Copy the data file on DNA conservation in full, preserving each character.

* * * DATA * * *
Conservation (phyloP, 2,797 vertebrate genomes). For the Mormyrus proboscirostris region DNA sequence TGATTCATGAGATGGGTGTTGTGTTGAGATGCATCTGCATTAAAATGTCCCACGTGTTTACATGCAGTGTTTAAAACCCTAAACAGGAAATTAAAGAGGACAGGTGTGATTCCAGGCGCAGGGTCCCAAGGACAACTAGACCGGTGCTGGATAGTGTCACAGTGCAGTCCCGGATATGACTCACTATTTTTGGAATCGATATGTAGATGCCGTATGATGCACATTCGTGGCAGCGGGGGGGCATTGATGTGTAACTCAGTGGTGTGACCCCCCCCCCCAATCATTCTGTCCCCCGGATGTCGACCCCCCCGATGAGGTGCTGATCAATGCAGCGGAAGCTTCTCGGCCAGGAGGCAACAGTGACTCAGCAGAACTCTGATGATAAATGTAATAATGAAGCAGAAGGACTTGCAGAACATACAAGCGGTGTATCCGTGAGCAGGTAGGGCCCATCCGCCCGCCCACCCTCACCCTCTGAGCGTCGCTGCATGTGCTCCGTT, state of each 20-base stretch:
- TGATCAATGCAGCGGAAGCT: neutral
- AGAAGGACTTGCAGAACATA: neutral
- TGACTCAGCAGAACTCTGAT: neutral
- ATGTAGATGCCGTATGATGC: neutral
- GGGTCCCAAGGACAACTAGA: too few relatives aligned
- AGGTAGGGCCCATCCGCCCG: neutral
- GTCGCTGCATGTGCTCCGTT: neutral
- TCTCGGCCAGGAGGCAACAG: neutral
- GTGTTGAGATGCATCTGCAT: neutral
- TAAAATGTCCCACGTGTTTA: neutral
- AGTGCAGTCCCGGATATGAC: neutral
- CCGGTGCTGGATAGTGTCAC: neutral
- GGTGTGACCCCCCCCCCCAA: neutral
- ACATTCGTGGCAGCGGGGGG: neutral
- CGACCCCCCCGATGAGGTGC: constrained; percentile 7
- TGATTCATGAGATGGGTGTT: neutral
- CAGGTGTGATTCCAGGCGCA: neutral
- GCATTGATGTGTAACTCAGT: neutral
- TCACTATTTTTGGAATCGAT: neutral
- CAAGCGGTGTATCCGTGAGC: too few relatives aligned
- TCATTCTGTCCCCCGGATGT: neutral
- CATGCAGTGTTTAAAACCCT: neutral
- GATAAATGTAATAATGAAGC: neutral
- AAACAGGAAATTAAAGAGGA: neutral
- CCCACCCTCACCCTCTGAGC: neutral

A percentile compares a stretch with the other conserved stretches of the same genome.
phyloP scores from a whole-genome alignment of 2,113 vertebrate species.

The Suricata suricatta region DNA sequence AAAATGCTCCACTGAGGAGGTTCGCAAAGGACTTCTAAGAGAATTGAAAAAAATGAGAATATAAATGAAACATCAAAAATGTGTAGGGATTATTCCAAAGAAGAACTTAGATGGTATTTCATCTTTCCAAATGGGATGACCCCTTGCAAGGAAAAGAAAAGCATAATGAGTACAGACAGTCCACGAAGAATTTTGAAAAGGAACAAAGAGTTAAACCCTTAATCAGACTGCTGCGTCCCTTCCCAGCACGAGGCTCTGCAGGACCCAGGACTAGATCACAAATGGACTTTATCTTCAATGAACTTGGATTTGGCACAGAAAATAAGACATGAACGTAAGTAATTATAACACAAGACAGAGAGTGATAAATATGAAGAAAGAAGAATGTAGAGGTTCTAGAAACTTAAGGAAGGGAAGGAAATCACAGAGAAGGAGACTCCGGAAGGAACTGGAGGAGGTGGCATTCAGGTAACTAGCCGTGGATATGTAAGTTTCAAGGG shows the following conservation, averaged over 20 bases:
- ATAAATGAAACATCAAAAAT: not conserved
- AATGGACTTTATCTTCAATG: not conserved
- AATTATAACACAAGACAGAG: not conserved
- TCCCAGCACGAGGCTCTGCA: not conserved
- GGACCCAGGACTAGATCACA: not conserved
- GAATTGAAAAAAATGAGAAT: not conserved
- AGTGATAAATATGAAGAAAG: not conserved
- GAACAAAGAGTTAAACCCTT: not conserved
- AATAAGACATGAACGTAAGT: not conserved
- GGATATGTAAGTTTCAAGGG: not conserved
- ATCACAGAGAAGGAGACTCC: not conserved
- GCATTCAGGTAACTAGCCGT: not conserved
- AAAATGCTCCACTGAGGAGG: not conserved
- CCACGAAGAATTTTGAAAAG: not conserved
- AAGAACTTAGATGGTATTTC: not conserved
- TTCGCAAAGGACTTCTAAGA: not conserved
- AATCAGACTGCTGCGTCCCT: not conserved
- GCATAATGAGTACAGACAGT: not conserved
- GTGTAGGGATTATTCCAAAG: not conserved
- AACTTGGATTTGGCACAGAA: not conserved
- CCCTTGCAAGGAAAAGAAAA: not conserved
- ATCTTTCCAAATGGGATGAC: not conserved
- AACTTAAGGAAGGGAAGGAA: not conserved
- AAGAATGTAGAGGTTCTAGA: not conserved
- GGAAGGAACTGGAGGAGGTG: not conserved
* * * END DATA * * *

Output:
Conservation (phyloP, 2,797 vertebrate genomes). For the Mormyrus proboscirostris region DNA sequence TGATTCATGAGATGGGTGTTGTGTTGAGATGCATCTGCATTAAAATGTCCCACGTGTTTACATGCAGTGTTTAAAACCCTAAACAGGAAATTAAAGAGGACAGGTGTGATTCCAGGCGCAGGGTCCCAAGGACAACTAGACCGGTGCTGGATAGTGTCACAGTGCAGTCCCGGATATGACTCACTATTTTTGGAATCGATATGTAGATGCCGTATGATGCACATTCGTGGCAGCGGGGGGGCATTGATGTGTAACTCAGTGGTGTGACCCCCCCCCCCAATCATTCTGTCCCCCGGATGTCGACCCCCCCGATGAGGTGCTGATCAATGCAGCGGAAGCTTCTCGGCCAGGAGGCAACAGTGACTCAGCAGAACTCTGATGATAAATGTAATAATGAAGCAGAAGGACTTGCAGAACATACAAGCGGTGTATCCGTGAGCAGGTAGGGCCCATCCGCCCGCCCACCCTCACCCTCTGAGCGTCGCTGCATGTGCTCCGTT, state of each 20-base stretch:
- TGATCAATGCAGCGGAAGCT: neutral
- AGAAGGACTTGCAGAACATA: neutral
- TGACTCAGCAGAACTCTGAT: neutral
- ATGTAGATGCCGTATGATGC: neutral
- GGGTCCCAAGGACAACTAGA: too few relatives aligned
- AGGTAGGGCCCATCCGCCCG: neutral
- GTCGCTGCATGTGCTCCGTT: neutral
- TCTCGGCCAGGAGGCAACAG: neutral
- GTGTTGAGATGCATCTGCAT: neutral
- TAAAATGTCCCACGTGTTTA: neutral
- AGTGCAGTCCCGGATATGAC: neutral
- CCGGTGCTGGATAGTGTCAC: neutral
- GGTGTGACCCCCCCCCCCAA: neutral
- ACATTCGTGGCAGCGGGGGG: neutral
- CGACCCCCCCGATGAGGTGC: constrained; percentile 7
- TGATTCATGAGATGGGTGTT: neutral
- CAGGTGTGATTCCAGGCGCA: neutral
- GCATTGATGTGTAACTCAGT: neutral
- TCACTATTTTTGGAATCGAT: neutral
- CAAGCGGTGTATCCGTGAGC: too few relatives aligned
- TCATTCTGTCCCCCGGATGT: neutral
- CATGCAGTGTTTAAAACCCT: neutral
- GATAAATGTAATAATGAAGC: neutral
- AAACAGGAAATTAAAGAGGA: neutral
- CCCACCCTCACCCTCTGAGC: neutral

A percentile compares a stretch with the other conserved stretches of the same genome.
phyloP scores from a whole-genome alignment of 2,113 vertebrate species.

The Suricata suricatta region DNA sequence AAAATGCTCCACTGAGGAGGTTCGCAAAGGACTTCTAAGAGAATTGAAAAAAATGAGAATATAAATGAAACATCAAAAATGTGTAGGGATTATTCCAAAGAAGAACTTAGATGGTATTTCATCTTTCCAAATGGGATGACCCCTTGCAAGGAAAAGAAAAGCATAATGAGTACAGACAGTCCACGAAGAATTTTGAAAAGGAACAAAGAGTTAAACCCTTAATCAGACTGCTGCGTCCCTTCCCAGCACGAGGCTCTGCAGGACCCAGGACTAGATCACAAATGGACTTTATCTTCAATGAACTTGGATTTGGCACAGAAAATAAGACATGAACGTAAGTAATTATAACACAAGACAGAGAGTGATAAATATGAAGAAAGAAGAATGTAGAGGTTCTAGAAACTTAAGGAAGGGAAGGAAATCACAGAGAAGGAGACTCCGGAAGGAACTGGAGGAGGTGGCATTCAGGTAACTAGCCGTGGATATGTAAGTTTCAAGGG shows the following conservation, averaged over 20 bases:
- ATAAATGAAACATCAAAAAT: not conserved
- AATGGACTTTATCTTCAATG: not conserved
- AATTATAACACAAGACAGAG: not conserved
- TCCCAGCACGAGGCTCTGCA: not conserved
- GGACCCAGGACTAGATCACA: not conserved
- GAATTGAAAAAAATGAGAAT: not conserved
- AGTGATAAATATGAAGAAAG: not conserved
- GAACAAAGAGTTAAACCCTT: not conserved
- AATAAGACATGAACGTAAGT: not conserved
- GGATATGTAAGTTTCAAGGG: not conserved
- ATCACAGAGAAGGAGACTCC: not conserved
- GCATTCAGGTAACTAGCCGT: not conserved
- AAAATGCTCCACTGAGGAGG: not conserved
- CCACGAAGAATTTTGAAAAG: not conserved
- AAGAACTTAGATGGTATTTC: not conserved
- TTCGCAAAGGACTTCTAAGA: not conserved
- AATCAGACTGCTGCGTCCCT: not conserved
- GCATAATGAGTACAGACAGT: not conserved
- GTGTAGGGATTATTCCAAAG: not conserved
- AACTTGGATTTGGCACAGAA: not conserved
- CCCTTGCAAGGAAAAGAAAA: not conserved
- ATCTTTCCAAATGGGATGAC: not conserved
- AACTTAAGGAAGGGAAGGAA: not conserved
- AAGAATGTAGAGGTTCTAGA: not conserved
- GGAAGGAACTGGAGGAGGTG: not conserved